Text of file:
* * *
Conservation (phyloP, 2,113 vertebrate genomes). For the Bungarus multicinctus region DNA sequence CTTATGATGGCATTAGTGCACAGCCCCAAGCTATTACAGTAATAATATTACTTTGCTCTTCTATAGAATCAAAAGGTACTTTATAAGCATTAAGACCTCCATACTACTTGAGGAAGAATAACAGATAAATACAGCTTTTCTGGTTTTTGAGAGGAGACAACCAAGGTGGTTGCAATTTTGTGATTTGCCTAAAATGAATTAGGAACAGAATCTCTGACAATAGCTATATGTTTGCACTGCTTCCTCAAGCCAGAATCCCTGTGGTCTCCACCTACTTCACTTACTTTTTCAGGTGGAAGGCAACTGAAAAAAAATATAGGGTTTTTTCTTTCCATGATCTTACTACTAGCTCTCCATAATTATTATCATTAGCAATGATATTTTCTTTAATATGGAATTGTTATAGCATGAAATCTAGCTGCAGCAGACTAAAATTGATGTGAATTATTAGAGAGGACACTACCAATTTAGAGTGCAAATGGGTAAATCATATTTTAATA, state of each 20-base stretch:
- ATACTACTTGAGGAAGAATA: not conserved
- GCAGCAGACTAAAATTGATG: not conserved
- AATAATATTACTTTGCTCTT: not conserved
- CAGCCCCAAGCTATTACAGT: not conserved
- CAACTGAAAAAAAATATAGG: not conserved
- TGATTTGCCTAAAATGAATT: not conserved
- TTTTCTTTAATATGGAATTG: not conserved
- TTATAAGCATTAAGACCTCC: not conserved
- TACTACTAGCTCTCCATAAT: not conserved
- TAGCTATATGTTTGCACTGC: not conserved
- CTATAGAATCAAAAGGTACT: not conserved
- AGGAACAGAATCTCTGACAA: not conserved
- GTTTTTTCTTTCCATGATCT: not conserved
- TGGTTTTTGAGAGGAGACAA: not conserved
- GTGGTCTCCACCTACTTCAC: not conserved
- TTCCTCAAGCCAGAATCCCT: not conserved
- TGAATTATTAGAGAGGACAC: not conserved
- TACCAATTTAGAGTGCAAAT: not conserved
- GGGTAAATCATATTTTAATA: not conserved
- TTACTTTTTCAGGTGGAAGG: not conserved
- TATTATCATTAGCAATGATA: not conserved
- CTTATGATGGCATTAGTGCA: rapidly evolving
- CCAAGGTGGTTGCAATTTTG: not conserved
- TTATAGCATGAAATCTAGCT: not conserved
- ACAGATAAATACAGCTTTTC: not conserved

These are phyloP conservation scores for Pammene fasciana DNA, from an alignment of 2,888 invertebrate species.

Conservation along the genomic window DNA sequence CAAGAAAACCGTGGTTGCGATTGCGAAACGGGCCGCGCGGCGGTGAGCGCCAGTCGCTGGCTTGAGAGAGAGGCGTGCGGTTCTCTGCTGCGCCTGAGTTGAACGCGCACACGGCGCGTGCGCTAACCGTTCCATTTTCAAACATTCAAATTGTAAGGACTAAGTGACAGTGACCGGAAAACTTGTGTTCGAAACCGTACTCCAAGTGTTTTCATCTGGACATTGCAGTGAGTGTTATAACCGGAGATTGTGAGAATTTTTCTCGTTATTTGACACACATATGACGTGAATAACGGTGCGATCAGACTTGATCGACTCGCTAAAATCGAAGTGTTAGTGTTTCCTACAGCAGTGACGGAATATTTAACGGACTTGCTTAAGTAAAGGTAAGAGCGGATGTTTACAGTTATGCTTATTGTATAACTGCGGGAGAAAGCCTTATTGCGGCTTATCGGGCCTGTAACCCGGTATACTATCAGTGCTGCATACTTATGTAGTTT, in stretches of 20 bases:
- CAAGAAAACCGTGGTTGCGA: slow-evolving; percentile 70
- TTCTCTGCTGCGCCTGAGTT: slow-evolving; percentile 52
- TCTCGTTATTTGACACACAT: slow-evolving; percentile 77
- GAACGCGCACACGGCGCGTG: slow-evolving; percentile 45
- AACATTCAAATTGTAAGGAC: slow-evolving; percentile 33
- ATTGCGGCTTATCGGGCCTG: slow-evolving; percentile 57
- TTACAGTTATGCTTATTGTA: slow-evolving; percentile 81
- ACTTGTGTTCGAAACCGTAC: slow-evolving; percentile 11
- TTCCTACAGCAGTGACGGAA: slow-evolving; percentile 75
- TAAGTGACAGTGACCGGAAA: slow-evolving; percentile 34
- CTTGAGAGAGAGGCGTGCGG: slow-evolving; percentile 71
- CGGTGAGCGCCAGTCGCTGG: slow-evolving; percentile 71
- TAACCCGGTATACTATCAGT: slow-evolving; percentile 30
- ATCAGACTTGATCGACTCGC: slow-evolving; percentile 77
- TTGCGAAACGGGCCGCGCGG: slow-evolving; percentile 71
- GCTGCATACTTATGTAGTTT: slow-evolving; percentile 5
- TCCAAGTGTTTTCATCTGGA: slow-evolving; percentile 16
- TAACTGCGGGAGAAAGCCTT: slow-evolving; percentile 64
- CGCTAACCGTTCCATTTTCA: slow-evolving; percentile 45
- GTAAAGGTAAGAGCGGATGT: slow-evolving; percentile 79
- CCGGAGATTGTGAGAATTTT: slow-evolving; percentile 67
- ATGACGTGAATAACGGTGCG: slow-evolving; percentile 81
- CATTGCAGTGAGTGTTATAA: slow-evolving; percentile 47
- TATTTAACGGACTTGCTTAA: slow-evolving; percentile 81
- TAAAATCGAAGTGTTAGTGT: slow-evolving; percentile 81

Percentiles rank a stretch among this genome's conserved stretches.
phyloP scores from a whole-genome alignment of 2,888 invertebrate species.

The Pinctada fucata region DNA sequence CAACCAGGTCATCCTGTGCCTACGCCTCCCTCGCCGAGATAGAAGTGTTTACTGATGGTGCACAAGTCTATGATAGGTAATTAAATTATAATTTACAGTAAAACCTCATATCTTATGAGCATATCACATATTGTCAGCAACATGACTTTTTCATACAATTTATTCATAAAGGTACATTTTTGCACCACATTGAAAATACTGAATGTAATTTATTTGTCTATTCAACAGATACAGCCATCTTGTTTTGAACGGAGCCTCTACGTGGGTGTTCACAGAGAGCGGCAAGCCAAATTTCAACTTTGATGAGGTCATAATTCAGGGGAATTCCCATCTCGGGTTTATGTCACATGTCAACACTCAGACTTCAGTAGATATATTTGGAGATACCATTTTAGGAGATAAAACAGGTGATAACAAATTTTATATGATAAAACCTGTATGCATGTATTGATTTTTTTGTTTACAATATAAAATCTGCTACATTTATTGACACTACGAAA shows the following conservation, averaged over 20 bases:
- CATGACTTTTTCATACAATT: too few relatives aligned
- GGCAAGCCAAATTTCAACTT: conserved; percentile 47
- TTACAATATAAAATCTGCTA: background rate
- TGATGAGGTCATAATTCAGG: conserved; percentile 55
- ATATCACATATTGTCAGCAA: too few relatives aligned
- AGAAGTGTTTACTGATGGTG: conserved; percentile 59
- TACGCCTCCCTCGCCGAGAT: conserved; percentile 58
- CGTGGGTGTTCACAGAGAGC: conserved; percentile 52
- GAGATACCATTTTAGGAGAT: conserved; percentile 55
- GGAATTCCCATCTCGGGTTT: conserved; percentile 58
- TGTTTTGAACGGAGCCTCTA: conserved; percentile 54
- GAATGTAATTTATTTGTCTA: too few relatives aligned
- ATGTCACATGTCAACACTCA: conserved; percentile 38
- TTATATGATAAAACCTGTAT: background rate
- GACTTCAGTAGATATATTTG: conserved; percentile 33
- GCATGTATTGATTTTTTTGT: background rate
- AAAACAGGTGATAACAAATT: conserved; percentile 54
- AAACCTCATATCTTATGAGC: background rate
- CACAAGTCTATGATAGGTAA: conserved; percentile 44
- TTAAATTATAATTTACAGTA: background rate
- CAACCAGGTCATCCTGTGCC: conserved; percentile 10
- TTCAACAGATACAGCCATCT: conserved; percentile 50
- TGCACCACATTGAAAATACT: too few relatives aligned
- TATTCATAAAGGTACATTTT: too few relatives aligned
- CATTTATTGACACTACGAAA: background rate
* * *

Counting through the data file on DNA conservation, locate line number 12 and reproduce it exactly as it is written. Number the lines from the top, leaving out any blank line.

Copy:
- CTATAGAATCAAAAGGTACT: not conserved